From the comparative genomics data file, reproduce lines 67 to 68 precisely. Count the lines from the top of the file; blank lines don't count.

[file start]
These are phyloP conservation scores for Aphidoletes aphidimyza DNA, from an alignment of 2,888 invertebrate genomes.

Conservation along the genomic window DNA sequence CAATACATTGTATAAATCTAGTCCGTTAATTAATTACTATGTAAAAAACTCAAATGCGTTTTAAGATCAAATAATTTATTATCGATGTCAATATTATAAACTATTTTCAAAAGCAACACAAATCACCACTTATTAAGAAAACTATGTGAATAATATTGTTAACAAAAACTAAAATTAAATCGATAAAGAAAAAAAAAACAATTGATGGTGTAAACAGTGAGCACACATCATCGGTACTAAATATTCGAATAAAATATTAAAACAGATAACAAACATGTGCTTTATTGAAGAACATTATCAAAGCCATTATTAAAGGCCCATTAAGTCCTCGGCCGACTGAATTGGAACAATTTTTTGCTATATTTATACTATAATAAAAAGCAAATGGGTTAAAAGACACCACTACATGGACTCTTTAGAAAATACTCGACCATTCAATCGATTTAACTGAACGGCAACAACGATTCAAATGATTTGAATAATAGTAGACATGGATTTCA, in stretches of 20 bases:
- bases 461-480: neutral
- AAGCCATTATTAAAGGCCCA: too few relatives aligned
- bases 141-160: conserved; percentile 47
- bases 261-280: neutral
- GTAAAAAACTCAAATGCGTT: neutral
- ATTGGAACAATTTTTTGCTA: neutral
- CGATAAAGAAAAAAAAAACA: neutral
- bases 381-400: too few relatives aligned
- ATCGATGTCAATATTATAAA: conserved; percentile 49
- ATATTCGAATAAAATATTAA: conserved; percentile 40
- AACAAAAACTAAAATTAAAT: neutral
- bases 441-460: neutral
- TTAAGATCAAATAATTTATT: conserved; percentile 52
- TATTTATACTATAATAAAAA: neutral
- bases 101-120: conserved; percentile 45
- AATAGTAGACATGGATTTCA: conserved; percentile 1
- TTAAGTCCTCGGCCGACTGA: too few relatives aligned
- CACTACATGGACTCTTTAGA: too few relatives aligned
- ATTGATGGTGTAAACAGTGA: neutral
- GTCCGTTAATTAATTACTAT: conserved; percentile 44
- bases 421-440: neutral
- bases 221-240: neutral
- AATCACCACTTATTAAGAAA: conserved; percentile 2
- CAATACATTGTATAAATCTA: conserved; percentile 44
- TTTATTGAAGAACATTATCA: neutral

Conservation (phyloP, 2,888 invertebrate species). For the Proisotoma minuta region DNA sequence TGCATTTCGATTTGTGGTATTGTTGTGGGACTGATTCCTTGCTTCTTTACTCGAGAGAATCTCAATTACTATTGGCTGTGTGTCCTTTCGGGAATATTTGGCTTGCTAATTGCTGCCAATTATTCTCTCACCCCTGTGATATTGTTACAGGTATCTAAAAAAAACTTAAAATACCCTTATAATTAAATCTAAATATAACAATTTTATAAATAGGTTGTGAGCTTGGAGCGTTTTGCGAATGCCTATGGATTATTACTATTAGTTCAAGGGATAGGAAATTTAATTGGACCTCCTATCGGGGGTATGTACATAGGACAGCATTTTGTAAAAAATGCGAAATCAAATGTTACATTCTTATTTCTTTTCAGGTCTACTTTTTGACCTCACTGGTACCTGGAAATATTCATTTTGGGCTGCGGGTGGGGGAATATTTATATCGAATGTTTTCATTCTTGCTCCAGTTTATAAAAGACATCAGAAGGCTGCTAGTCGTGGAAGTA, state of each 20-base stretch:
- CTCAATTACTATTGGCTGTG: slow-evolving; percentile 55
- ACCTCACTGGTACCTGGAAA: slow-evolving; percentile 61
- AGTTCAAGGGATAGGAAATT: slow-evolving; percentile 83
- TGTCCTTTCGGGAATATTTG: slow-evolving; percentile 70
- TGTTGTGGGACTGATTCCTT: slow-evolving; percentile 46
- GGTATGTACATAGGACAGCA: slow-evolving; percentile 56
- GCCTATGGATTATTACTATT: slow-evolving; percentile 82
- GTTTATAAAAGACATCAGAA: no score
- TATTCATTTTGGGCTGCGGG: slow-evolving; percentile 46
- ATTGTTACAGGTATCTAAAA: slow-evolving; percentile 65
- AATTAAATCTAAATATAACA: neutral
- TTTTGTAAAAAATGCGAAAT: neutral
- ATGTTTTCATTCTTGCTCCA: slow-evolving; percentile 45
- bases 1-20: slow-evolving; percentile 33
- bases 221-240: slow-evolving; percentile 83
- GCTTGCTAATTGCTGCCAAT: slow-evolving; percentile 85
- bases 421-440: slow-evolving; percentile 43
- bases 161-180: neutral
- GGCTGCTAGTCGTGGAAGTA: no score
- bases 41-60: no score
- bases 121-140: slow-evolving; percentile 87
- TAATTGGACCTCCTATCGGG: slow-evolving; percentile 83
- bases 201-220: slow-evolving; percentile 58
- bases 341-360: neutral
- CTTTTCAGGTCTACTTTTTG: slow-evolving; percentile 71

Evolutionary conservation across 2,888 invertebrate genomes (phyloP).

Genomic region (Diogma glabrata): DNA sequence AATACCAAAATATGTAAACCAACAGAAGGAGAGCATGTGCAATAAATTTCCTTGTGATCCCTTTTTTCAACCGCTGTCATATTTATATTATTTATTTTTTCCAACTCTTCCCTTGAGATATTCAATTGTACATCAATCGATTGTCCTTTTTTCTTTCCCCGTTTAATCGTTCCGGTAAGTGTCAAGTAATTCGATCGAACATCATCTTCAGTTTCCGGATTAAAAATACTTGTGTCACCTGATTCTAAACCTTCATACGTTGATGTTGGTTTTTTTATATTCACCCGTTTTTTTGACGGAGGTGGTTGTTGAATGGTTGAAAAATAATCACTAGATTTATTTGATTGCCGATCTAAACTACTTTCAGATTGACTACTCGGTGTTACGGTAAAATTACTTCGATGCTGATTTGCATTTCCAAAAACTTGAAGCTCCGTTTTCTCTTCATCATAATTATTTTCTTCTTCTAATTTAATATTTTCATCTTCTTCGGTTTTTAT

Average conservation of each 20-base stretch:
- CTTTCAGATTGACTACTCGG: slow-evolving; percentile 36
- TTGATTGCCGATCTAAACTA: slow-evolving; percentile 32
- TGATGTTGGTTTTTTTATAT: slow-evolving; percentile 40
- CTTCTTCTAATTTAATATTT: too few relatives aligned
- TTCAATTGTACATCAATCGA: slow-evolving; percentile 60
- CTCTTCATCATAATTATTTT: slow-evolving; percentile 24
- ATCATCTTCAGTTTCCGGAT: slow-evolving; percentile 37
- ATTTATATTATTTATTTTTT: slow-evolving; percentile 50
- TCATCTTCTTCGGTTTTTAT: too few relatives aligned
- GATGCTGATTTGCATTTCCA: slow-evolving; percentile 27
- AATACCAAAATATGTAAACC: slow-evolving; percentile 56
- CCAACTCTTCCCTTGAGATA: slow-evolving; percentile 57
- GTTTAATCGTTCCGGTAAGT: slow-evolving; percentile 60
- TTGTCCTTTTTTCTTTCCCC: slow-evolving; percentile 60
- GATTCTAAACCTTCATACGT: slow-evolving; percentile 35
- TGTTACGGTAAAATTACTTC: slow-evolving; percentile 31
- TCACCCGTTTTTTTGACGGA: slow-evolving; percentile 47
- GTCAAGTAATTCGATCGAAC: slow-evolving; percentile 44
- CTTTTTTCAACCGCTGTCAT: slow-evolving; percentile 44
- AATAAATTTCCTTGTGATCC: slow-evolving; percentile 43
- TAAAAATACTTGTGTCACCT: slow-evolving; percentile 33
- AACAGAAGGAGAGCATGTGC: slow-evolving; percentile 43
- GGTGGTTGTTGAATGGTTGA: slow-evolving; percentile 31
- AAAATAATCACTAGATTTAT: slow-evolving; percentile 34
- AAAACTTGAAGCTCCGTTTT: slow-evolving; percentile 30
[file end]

- AATACCAAAATATGTAAACC: slow-evolving; percentile 56
- CCAACTCTTCCCTTGAGATA: slow-evolving; percentile 57